After Week of Turmoil, What Next for British Politics?

The only certainty at this stage is that the Conservative civil war over Europe is coming to an end.

London England
Aerial view of Big Ben and Westminster Abbey in London, England (Unsplash/Ricardo Frantz)

Tuesday was an historic night in British politics, and one whose outcome could reverberate through the coming months and years.

Lawmakers voted 328 to 321 to take control of the parliamentary agenda from the government in order to demand that Boris Johnson, the prime minister, ask for an extension of Britain’s exit from the European Union if no withdrawal agreement is in place by October 17.

Johnson, who currently has a 100-percent loss rate in Parliament, and is the first British prime minister since William Pitt the Younger in 1793 to lose his first vote, refuses to delay Brexit and called for an early election instead.

But that too failed. Under the Fixed-term Parliaments Act, a two-thirds supermajority is required to call an early election. Many opposition lawmakers, who fear an early election is a government trap to bring about a no-deal Brexit, abstained.

Et tu?

Among Johnson’s opponents were 21 Conservatives, who were immediately expelled from the party.

In this rebel alliance are twenty former government ministers, ten former cabinet ministers, two former chancellors, one former deputy prime minister, one former lord chancellor, one former chair of the Conservative Party and the grandson of Winston Churchill.

These luminaries are now branded as enemies and traitors by Johnson’s supporters. Some may stand as independents in the next election.

Adding insult to injury, the prime minister’s own brother, Jo, stepped down as universities minister, fueling speculation that more pro-European or pro-deal Conservatives may be next. If the prime minister’s own brother is able to put what he sees as the “national interest” before family and party loyalty, why not they?


Johnson is now 43 votes short of a majority. Whether Britain ends up with an early election, a Brexit extension, a vote of no-confidence in the current government or a pro-deal or even a pro-remain government all depends on what happens in the next few days.

If things go against Johnson, he could become the shortest serving prime minister in British history. But even if he prevails, he could end up with a divided country and a broken party.

The only certainty at this stage is that the thirty-year Conservative civil war over Europe is coming to an end with the eradication of the liberal pro-European wing of the party.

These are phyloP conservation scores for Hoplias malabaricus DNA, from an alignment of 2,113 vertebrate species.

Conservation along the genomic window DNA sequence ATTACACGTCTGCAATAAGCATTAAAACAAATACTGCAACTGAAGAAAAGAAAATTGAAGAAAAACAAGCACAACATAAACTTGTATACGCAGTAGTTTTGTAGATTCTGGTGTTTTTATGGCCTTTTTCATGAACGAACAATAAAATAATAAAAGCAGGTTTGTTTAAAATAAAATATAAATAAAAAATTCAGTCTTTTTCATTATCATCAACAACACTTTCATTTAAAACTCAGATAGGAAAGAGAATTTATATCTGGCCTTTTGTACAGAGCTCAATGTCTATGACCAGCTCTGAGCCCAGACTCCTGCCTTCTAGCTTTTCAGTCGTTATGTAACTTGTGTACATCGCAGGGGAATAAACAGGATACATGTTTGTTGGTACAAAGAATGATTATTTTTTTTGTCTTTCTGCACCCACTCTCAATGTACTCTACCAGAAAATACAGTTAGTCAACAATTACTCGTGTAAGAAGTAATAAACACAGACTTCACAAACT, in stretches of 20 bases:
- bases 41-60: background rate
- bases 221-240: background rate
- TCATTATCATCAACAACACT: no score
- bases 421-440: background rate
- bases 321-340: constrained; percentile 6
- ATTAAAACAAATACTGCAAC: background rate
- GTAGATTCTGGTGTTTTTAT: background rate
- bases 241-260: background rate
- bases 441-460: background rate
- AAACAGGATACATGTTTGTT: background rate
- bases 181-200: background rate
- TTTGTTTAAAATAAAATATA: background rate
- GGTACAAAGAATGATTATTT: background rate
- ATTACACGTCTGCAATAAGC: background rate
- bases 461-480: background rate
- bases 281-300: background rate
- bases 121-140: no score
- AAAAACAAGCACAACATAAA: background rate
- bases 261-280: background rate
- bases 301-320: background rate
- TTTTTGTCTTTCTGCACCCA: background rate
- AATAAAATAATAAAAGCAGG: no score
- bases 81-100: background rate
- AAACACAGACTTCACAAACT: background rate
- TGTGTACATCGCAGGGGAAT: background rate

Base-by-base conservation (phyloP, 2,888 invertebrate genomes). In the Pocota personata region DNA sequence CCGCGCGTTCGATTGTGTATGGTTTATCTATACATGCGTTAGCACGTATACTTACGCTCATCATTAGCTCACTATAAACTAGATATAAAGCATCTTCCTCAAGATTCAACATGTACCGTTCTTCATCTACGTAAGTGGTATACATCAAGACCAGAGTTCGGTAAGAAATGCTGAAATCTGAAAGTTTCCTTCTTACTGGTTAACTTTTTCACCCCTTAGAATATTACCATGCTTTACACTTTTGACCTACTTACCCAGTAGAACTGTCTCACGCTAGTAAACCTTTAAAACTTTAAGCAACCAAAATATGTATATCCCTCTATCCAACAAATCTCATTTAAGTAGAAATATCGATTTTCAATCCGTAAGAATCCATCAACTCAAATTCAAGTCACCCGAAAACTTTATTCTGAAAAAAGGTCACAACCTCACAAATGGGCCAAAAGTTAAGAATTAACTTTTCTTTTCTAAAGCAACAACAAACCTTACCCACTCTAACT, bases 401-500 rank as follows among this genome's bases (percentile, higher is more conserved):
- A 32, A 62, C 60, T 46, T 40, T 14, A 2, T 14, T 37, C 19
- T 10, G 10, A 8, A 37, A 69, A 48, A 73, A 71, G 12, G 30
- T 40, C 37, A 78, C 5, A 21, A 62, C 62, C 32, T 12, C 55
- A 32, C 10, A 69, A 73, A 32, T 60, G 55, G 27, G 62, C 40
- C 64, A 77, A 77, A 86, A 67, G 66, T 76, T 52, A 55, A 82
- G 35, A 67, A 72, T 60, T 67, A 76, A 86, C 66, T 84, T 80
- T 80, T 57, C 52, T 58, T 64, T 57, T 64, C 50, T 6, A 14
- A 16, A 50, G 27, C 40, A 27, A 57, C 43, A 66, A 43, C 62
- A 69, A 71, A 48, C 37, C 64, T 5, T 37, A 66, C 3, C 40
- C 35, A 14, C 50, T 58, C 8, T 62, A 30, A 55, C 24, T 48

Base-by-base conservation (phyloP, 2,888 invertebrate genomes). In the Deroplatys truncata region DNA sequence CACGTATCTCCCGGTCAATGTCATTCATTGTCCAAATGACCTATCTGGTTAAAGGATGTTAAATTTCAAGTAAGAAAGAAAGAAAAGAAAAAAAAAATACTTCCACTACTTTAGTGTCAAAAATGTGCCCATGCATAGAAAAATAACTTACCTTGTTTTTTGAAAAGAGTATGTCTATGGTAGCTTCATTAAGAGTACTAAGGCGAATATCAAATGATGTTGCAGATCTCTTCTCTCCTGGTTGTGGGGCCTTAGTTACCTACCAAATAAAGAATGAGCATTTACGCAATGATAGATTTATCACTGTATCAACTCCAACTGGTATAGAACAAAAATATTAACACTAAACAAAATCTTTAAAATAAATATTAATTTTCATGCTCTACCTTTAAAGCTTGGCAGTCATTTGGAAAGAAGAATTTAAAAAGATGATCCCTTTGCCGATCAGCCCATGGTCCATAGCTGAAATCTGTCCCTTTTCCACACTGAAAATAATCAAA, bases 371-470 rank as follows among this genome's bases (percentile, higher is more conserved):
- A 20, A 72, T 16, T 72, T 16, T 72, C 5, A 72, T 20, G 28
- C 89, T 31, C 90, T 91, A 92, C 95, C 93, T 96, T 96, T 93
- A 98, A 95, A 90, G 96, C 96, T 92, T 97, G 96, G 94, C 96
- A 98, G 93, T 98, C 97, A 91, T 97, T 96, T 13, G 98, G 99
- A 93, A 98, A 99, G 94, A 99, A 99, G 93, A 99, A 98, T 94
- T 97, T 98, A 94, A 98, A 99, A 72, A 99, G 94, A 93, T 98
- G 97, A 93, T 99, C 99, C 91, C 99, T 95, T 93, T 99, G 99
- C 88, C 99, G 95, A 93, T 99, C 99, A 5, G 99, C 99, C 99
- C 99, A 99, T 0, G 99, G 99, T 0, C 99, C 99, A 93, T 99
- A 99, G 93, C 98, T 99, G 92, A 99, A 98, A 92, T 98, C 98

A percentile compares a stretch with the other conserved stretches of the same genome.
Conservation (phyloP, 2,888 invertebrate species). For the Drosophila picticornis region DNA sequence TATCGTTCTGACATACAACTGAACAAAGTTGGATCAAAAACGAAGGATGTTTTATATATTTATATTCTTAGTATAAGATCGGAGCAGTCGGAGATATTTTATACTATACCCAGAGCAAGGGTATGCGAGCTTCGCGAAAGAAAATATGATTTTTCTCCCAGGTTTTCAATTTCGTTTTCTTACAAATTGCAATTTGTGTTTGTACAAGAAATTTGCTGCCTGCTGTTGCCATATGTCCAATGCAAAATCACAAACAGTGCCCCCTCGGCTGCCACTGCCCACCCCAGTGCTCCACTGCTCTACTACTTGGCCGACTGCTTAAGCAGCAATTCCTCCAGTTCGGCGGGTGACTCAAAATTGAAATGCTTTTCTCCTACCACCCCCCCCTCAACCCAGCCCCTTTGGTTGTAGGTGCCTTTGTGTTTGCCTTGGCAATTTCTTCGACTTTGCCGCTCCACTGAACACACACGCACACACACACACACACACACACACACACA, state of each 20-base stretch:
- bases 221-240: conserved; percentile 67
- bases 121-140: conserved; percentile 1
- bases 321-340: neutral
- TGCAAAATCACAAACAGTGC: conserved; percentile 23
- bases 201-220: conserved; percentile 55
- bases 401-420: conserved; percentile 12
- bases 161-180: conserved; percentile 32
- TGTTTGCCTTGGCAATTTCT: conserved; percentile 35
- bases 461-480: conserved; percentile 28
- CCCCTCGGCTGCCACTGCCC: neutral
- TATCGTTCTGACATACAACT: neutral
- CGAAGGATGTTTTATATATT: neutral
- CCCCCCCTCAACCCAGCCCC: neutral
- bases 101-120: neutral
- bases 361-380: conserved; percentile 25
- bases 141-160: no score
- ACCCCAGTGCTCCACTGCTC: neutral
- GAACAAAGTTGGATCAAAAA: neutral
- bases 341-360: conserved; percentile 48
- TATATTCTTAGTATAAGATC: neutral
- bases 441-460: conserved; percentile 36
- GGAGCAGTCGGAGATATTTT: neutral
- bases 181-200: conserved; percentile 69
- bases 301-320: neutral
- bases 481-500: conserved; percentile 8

What’s next?

The anti-no-deal legislation — to prevent an unregulated departure from the EU on October 31 — looks likely to become law on Monday.

Opposition parties may at that point be willing to vote for a general election to take place in late October or early November, not mid-October as Johnson had suggested.

The most likely outcome would be another hung parliament. Polls aren’t even clear on whether the Conservatives or Labour would win the most seats.

An election would in any event be a proxy vote on Brexit with domestic issues being sidelined. This despite the two major parties being farther apart on economic and social policy than they have been in many years. How would the British public react when radical reforms are unleashed in the years to come when they thought they were voting on Brexit?

Alternatively we could see no election but a vote of no-confidence in the government. Assuming it loses (remember, it is 43 short of a majority), the opposition would then have two weeks to try to form a government of its own. The outcome could be a government of national unity comprising Labor, the Liberal Democrats, Tory rebels and the Scottish National Party — few of whom wanted Brexit in the first place.

Such a government may be short-lived and still call for an election after presiding over Brexit or asking for a Brexit extension. Or it could call a second referendum.

Finally, there’s the EU. Some countries, notably France, only grudgingly accepted the first Brexit extension in March. They may not support a second one. Even traditional British allies like the Netherlands are losing patience. If British politicians don’t manage to break the deadlock in the next few weeks, Europe’s might effectively make the decision for them, even if it is by not acting at all.